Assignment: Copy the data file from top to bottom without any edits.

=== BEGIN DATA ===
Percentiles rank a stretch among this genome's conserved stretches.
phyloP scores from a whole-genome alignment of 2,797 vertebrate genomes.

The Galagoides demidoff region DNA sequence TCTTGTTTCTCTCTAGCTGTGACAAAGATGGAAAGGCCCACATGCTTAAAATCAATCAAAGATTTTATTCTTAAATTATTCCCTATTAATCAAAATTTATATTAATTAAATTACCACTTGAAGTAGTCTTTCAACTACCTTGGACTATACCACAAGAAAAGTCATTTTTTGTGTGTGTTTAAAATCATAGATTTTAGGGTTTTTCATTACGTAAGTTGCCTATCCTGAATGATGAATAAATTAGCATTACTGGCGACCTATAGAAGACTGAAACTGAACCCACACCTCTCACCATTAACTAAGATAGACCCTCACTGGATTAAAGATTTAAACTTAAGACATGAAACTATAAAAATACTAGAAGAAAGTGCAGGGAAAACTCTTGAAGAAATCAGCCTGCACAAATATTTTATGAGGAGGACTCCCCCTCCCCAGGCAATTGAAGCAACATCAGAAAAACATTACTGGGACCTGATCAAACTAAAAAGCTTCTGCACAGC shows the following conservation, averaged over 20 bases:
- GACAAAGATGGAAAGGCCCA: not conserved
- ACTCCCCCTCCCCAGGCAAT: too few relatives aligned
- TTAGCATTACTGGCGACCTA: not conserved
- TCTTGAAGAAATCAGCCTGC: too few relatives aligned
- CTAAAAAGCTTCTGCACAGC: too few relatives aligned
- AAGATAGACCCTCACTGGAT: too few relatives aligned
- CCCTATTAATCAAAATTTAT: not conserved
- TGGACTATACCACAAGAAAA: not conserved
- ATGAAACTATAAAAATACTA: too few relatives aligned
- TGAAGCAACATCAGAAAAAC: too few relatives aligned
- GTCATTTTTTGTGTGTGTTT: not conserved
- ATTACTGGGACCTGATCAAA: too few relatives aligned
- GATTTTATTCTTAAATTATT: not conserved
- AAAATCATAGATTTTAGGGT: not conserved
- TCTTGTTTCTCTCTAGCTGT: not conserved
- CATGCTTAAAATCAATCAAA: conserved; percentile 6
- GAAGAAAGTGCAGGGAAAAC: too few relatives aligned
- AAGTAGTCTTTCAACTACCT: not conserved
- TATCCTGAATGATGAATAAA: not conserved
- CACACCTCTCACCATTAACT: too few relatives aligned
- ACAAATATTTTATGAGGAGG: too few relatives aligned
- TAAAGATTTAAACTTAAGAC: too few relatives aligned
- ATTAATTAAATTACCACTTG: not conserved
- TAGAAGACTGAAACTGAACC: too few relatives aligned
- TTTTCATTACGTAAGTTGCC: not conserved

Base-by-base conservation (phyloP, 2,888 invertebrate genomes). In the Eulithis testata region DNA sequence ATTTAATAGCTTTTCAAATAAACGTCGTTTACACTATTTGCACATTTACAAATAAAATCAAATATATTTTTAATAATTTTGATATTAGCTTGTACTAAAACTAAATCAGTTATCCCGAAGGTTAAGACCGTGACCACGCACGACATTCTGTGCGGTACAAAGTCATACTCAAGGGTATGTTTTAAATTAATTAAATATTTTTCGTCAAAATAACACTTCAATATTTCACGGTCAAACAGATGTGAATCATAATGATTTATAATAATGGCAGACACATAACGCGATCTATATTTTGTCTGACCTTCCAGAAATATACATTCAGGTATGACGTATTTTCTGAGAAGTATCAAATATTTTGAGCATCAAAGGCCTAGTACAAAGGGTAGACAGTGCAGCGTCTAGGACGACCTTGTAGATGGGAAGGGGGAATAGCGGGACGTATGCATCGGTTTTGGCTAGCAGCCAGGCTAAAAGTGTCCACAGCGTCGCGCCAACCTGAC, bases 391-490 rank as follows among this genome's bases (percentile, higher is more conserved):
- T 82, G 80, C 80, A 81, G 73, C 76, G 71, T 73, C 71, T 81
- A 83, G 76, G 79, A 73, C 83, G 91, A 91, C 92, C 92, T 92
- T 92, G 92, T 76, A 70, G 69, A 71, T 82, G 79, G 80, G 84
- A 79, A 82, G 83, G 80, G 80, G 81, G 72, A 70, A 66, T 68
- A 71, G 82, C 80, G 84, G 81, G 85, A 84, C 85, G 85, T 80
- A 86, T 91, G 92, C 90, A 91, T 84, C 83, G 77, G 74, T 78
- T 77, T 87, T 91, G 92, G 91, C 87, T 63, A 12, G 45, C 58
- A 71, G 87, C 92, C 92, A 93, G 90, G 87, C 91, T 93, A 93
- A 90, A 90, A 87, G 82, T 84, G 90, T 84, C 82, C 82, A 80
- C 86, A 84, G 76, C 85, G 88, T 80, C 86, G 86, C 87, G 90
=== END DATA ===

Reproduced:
Percentiles rank a stretch among this genome's conserved stretches.
phyloP scores from a whole-genome alignment of 2,797 vertebrate genomes.

The Galagoides demidoff region DNA sequence TCTTGTTTCTCTCTAGCTGTGACAAAGATGGAAAGGCCCACATGCTTAAAATCAATCAAAGATTTTATTCTTAAATTATTCCCTATTAATCAAAATTTATATTAATTAAATTACCACTTGAAGTAGTCTTTCAACTACCTTGGACTATACCACAAGAAAAGTCATTTTTTGTGTGTGTTTAAAATCATAGATTTTAGGGTTTTTCATTACGTAAGTTGCCTATCCTGAATGATGAATAAATTAGCATTACTGGCGACCTATAGAAGACTGAAACTGAACCCACACCTCTCACCATTAACTAAGATAGACCCTCACTGGATTAAAGATTTAAACTTAAGACATGAAACTATAAAAATACTAGAAGAAAGTGCAGGGAAAACTCTTGAAGAAATCAGCCTGCACAAATATTTTATGAGGAGGACTCCCCCTCCCCAGGCAATTGAAGCAACATCAGAAAAACATTACTGGGACCTGATCAAACTAAAAAGCTTCTGCACAGC shows the following conservation, averaged over 20 bases:
- GACAAAGATGGAAAGGCCCA: not conserved
- ACTCCCCCTCCCCAGGCAAT: too few relatives aligned
- TTAGCATTACTGGCGACCTA: not conserved
- TCTTGAAGAAATCAGCCTGC: too few relatives aligned
- CTAAAAAGCTTCTGCACAGC: too few relatives aligned
- AAGATAGACCCTCACTGGAT: too few relatives aligned
- CCCTATTAATCAAAATTTAT: not conserved
- TGGACTATACCACAAGAAAA: not conserved
- ATGAAACTATAAAAATACTA: too few relatives aligned
- TGAAGCAACATCAGAAAAAC: too few relatives aligned
- GTCATTTTTTGTGTGTGTTT: not conserved
- ATTACTGGGACCTGATCAAA: too few relatives aligned
- GATTTTATTCTTAAATTATT: not conserved
- AAAATCATAGATTTTAGGGT: not conserved
- TCTTGTTTCTCTCTAGCTGT: not conserved
- CATGCTTAAAATCAATCAAA: conserved; percentile 6
- GAAGAAAGTGCAGGGAAAAC: too few relatives aligned
- AAGTAGTCTTTCAACTACCT: not conserved
- TATCCTGAATGATGAATAAA: not conserved
- CACACCTCTCACCATTAACT: too few relatives aligned
- ACAAATATTTTATGAGGAGG: too few relatives aligned
- TAAAGATTTAAACTTAAGAC: too few relatives aligned
- ATTAATTAAATTACCACTTG: not conserved
- TAGAAGACTGAAACTGAACC: too few relatives aligned
- TTTTCATTACGTAAGTTGCC: not conserved

Base-by-base conservation (phyloP, 2,888 invertebrate genomes). In the Eulithis testata region DNA sequence ATTTAATAGCTTTTCAAATAAACGTCGTTTACACTATTTGCACATTTACAAATAAAATCAAATATATTTTTAATAATTTTGATATTAGCTTGTACTAAAACTAAATCAGTTATCCCGAAGGTTAAGACCGTGACCACGCACGACATTCTGTGCGGTACAAAGTCATACTCAAGGGTATGTTTTAAATTAATTAAATATTTTTCGTCAAAATAACACTTCAATATTTCACGGTCAAACAGATGTGAATCATAATGATTTATAATAATGGCAGACACATAACGCGATCTATATTTTGTCTGACCTTCCAGAAATATACATTCAGGTATGACGTATTTTCTGAGAAGTATCAAATATTTTGAGCATCAAAGGCCTAGTACAAAGGGTAGACAGTGCAGCGTCTAGGACGACCTTGTAGATGGGAAGGGGGAATAGCGGGACGTATGCATCGGTTTTGGCTAGCAGCCAGGCTAAAAGTGTCCACAGCGTCGCGCCAACCTGAC, bases 391-490 rank as follows among this genome's bases (percentile, higher is more conserved):
- T 82, G 80, C 80, A 81, G 73, C 76, G 71, T 73, C 71, T 81
- A 83, G 76, G 79, A 73, C 83, G 91, A 91, C 92, C 92, T 92
- T 92, G 92, T 76, A 70, G 69, A 71, T 82, G 79, G 80, G 84
- A 79, A 82, G 83, G 80, G 80, G 81, G 72, A 70, A 66, T 68
- A 71, G 82, C 80, G 84, G 81, G 85, A 84, C 85, G 85, T 80
- A 86, T 91, G 92, C 90, A 91, T 84, C 83, G 77, G 74, T 78
- T 77, T 87, T 91, G 92, G 91, C 87, T 63, A 12, G 45, C 58
- A 71, G 87, C 92, C 92, A 93, G 90, G 87, C 91, T 93, A 93
- A 90, A 90, A 87, G 82, T 84, G 90, T 84, C 82, C 82, A 80
- C 86, A 84, G 76, C 85, G 88, T 80, C 86, G 86, C 87, G 90